‘Tis the time to make merry! The air is chilly, but filled with the fragrance of festive preparations. Twinkly lights line the streets, as revellers bustle about finishing their last-minute shopping. Homes are adorned in festive decorations, as people busy themselves over pots of aromatic mulled wine, plum cakes, and goodies. Christmas is here. And it is time to get together with our loved ones and celebrate with warmth, love, and joy.
Christmas is celebrated differently in different parts of the world. Some people go door to door singing carols, while others prefer staying in the warmth of their homes with a glass of wine. Some have people over, while others head out on a vacation. No matter how different the celebrations are, there are a few traditions that are universal, and have become synonymous with Christmas. Soulveda explores the origins of a few such legends and traditions associated with the festival of joy and cheer.
A common image that Christmas brings to mind is that of a jolly old man in a red suit who shimmies down the chimney on the eve of Christmas to leave presents for the little ones of the house. Known as Santa Claus or Father Christmas, this man is said to ride a cart pulled by reindeers and is accompanied by elves.
The story of Santa Claus is said to have originated from the legend of Saint Nicholas, a wealthy fourth-century monk. While the mythical Santa Claus is believed to live in the North Pole, Saint Nicholas is believed to have lived in modern-day Turkey. It is said that he distributed his wealth among the needy. Some say, he was conferred sainthood for his piety and generosity.
The practice of hanging decorative stockings under the chimney has an interesting backstory. Legend has it that once there lived a poor man who had three daughters he needed to marry off. However, he had been unsuccessful, as he didn’t have enough money to pay as dowry to their grooms. People of his village knew of his plight but could do nothing to help him. When the word reached Saint Nicholas, he decided to help the man out. He visited his house in the dead of the night, climbed the roof and dropped a bag of gold through the chimney, which fell into a stocking that had been put to dry above the fireplace. The next morning, the man found the gold and was ecstatic. He married off his first daughter with the money. Months later, he found another bag of gold in one of his stockings, with which he married off his second daughter. When the time came for the wedding of his third daughter, the man wanted to find out who was giving him all the gold. So, he stayed up every night, keeping watch. Finally, when Saint Nicholas was caught red-handed, he pleaded with the man to not tell anyone about it. However, word spread and soon, every time people got surprise gifts, they began thinking that it was from Saint Nicholas. And thus began the practice of hanging stockings by the fireplace.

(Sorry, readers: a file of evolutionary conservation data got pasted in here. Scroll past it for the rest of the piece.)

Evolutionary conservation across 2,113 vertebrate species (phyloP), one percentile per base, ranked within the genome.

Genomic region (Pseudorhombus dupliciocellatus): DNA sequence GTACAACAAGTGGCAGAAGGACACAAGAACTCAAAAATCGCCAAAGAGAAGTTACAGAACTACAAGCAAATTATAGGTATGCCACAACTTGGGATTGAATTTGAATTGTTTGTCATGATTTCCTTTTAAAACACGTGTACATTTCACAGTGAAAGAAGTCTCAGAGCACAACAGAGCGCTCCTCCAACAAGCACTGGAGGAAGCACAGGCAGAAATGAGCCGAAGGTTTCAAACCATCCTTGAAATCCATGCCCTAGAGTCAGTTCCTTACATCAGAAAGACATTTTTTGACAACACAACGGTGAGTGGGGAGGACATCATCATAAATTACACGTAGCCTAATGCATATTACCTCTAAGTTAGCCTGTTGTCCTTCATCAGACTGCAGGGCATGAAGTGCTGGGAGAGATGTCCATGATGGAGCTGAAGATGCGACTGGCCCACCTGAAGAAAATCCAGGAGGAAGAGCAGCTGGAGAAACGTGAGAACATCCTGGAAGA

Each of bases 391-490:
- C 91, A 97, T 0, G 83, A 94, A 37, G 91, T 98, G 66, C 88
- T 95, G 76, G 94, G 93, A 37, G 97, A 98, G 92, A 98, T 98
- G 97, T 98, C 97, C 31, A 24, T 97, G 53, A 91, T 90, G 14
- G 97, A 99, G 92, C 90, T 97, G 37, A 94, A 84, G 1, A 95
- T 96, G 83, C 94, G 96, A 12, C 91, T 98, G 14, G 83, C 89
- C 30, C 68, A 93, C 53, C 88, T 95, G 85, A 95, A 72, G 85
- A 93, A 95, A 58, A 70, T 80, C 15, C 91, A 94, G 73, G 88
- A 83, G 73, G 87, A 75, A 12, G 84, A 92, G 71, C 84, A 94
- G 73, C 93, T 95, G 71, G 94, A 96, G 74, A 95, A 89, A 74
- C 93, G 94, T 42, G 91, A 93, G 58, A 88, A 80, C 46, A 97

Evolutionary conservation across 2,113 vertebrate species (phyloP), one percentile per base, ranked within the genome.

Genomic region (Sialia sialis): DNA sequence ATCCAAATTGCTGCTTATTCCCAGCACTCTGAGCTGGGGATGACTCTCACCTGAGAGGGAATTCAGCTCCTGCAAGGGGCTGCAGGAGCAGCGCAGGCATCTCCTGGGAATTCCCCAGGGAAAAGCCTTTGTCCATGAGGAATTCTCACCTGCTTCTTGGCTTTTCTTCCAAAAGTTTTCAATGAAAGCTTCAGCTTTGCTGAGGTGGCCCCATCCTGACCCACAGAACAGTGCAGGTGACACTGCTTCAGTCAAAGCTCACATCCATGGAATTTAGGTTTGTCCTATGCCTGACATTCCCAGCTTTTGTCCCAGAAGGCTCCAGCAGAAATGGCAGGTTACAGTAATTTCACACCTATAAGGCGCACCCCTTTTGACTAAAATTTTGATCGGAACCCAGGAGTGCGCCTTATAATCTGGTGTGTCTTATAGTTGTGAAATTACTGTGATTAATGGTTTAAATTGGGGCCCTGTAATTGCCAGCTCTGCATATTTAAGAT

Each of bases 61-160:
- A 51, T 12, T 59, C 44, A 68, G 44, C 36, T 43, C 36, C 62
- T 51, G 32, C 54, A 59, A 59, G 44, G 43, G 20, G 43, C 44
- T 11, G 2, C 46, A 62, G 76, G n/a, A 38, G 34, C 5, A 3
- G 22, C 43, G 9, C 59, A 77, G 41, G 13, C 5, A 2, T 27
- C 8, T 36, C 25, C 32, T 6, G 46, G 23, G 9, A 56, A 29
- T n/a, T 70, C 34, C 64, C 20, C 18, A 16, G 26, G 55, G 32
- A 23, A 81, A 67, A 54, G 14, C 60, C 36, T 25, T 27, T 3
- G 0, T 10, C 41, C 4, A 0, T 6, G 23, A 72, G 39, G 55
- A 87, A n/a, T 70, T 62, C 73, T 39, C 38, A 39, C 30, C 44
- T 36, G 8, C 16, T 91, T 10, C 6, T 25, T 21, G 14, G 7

The Christmas season is when most of us binge on sweets, cakes, and desserts. Plum cakes made with rum are a Christmas staple in most countries.
Long before the advent of Christianity, Northern Europeans celebrated winter solstice, the shortest day and longest night of winter, around December 22. The punishing cold in the region made people think that the Sun God was ill. Evergreen trees like pine, birch, and fir reminded them of summer and reassured them that the cold weather would make way for warmth and sunshine soon. Hence, they began decorating their homes with leaves, branches and whole sections of these trees in the form of wreaths, hangings, etc. This tradition was also upheld by early Romans during their solstice feast called Saturnalia. The evergreen decorations signified the victory of good over evil.
Today, Yule log is the name of the scrumptious chocolate cake that is baked in the shape of a wooden log. The dessert is but a representation of the wooden log that Nordic people threw into the fire during Yule, the celebration of the winter solstice in Northern Europe. It was customary for families to cut down an entire tree and bring it home on the day of winter solstice. The largest end of the tree was placed in the fireplace, while the rest of the tree lay across the room. For the next 12 days, they basked in the warmth of the burning wood and celebrated Yule. On the Twelfth Night (which usually fell on January 5 or 6), they packed the leftover wood and stored it for the next year.
The Christmas season is when most of us binge on sweets, cakes, and desserts. Plum cakes made with rum are a Christmas staple in most countries. The origin of this tradition, it is believed, was a complete accident. It is said that a fruit seller discovered that he could preserve fruits for long periods of time if he soaked them in loads of sugar. It was a great way to export his produce. Soon, however, he realised that he had to find a way to dispose of tons of leftover fruits. He then decided to throw in spices, butter and, spirits and bake them into cakes. This idea caught on in cultures across the world, it is said. And thus, the Christmas plum cake became a worldwide tradition.